Synopses & Reviews
In a study crucial to our understanding of American social inequality, Edna Bonacich and Richard Appelbaum investigate the return of sweatshops to the apparel industry, especially in Los Angeles. The "new" sweatshops, they say, need to be understood in terms of the decline in the American welfare state and its strong unions and the rise in global and flexible production. Apparel manufacturers now have the incentive to move production to wherever low-wage labor can be found, while maintaining arm's-length contractual relations that protect them from responsibility. The flight of the industry has led to a huge rise in apparel imports to the United States and to a decline in employment.
Los Angeles, however, remains a puzzling exception in that its industry employment has continued to grow, to the point where L.A. is the largest center of apparel production in the nation. Not only the availability of low-wage immigrant (often undocumented) workers but also the focus on moderately priced, fashion-sensitive women's wear makes this possible. Behind the Label examines the players in the L.A. apparel industry, including manufacturers, retailers, contractors, and workers, evaluating the maldistribution of wealth and power. The authors explore government and union efforts to eradicate sweatshops while limiting the flight to Mexico and elsewhere, and they conclude with a description of the growing antisweatshop movement.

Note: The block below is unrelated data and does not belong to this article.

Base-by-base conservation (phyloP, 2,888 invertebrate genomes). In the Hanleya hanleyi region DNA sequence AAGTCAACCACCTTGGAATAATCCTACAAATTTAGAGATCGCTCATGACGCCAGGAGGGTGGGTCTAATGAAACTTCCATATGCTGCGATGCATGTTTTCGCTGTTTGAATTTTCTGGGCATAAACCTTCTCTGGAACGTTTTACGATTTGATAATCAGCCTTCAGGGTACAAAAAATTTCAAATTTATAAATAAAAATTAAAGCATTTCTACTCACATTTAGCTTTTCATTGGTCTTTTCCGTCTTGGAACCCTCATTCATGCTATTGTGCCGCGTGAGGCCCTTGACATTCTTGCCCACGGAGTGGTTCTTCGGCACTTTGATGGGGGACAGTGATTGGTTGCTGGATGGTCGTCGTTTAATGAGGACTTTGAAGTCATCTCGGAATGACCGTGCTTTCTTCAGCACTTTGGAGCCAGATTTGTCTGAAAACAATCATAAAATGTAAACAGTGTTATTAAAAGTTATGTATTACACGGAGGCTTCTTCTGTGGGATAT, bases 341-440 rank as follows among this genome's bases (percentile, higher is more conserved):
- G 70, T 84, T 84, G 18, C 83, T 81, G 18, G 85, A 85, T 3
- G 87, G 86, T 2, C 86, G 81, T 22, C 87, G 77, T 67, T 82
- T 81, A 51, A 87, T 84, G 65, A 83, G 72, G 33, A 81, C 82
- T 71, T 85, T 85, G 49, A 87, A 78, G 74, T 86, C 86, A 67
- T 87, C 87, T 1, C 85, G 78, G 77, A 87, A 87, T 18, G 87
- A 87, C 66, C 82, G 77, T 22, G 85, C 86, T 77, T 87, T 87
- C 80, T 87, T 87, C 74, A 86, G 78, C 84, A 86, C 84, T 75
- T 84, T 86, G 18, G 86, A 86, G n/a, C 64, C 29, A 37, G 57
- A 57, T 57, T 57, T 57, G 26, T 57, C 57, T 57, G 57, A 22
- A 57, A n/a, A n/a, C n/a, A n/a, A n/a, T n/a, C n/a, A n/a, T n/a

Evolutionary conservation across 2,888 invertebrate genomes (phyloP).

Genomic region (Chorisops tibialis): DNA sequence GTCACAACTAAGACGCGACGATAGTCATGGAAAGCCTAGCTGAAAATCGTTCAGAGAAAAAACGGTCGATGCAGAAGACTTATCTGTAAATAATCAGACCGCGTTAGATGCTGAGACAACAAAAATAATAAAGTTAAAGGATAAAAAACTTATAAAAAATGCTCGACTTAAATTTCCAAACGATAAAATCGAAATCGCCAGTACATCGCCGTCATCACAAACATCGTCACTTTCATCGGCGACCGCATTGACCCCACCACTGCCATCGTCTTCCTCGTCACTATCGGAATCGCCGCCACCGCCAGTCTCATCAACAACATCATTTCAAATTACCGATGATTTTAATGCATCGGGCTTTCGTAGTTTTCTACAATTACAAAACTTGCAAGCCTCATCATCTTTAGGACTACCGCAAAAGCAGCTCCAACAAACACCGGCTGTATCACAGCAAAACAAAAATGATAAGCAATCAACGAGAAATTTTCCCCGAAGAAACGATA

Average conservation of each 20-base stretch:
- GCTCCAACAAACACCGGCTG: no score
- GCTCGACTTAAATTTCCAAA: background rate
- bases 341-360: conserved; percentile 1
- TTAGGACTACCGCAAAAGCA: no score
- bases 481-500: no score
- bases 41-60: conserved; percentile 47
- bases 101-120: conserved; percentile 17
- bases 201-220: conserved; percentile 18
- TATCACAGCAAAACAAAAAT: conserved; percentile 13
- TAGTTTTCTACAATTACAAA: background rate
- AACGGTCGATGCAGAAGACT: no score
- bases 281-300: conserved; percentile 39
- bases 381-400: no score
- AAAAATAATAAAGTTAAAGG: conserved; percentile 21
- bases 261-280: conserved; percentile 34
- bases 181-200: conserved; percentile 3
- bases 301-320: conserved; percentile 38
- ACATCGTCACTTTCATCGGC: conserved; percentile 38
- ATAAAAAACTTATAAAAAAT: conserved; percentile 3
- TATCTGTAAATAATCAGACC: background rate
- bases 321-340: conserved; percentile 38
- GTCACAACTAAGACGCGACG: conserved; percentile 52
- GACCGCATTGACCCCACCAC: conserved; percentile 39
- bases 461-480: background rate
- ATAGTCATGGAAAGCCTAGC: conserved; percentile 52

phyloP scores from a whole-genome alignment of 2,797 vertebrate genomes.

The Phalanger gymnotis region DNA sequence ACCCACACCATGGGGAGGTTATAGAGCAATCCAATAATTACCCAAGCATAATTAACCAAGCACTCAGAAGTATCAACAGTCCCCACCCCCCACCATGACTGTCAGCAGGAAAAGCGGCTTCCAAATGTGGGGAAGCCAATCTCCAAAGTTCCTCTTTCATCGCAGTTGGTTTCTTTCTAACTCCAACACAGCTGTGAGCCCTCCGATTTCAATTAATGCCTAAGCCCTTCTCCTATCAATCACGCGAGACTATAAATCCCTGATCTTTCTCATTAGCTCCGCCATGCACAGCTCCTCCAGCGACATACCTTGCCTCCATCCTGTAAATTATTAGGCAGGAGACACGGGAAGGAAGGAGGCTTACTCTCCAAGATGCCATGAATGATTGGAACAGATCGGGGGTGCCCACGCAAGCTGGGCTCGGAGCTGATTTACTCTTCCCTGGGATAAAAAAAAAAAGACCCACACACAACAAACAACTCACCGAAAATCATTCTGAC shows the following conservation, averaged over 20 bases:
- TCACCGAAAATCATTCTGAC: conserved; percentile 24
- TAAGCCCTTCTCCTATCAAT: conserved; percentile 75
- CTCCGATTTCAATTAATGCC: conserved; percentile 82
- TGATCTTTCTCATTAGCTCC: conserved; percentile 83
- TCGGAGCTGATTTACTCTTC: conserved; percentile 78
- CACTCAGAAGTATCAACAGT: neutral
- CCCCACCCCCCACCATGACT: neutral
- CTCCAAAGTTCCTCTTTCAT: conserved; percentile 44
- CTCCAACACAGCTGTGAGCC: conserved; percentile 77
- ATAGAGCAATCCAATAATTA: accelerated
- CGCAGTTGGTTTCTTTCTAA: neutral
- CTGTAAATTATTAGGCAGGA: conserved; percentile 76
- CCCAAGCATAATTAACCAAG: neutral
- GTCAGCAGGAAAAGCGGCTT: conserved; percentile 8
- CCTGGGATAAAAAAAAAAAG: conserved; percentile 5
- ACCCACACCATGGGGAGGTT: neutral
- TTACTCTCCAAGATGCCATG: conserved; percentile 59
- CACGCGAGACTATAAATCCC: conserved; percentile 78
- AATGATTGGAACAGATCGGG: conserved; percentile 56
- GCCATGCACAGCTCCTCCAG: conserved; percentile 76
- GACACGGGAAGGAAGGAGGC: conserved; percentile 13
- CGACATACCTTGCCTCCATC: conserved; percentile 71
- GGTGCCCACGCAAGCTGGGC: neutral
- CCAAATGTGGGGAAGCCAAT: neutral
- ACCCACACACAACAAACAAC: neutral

Los Angeles Times Best Nonfiction Book of 2000
Behind the Label is a fair minded, balanced social history of the apparel industry in Los Angles, and a good example of how society and the city work when this system produces and reproduces an intensifying class and race polarization.
"Behind the Label
should become the definitive work on the apparel industry. . . a goldmine for researchers and for members of the public who want to know how this industry works."and#151;Robert J. S. Ross, coauthor of Global Capitalism
and#147;Bonacich, Appelbaum, and their collaborators have plunged deep into the labyrinth of the Los Angeles garment industry. They have returned both well-informed and appalled by what they have seen. Here they share observations, conclusions, and recommendations that will stir concern for the conditions of low-wage workers everywhere.and#8221;and#151;Charles Tilly, author of Durable Inequality
Includes bibliographical references (p. 321-359) and index.
About the Author
is Professor of Sociology and Ethnic Studies at the University of California, Riverside, and the author of many books including Global Production: The Apparel Industry in the Pacific Rim
(1994). Richard Appelbaum
, Professor of Sociology and Global and International Studies at the University of California, Santa Barbara, is
the author of States and Development in the Asian Pacific Rim (1995).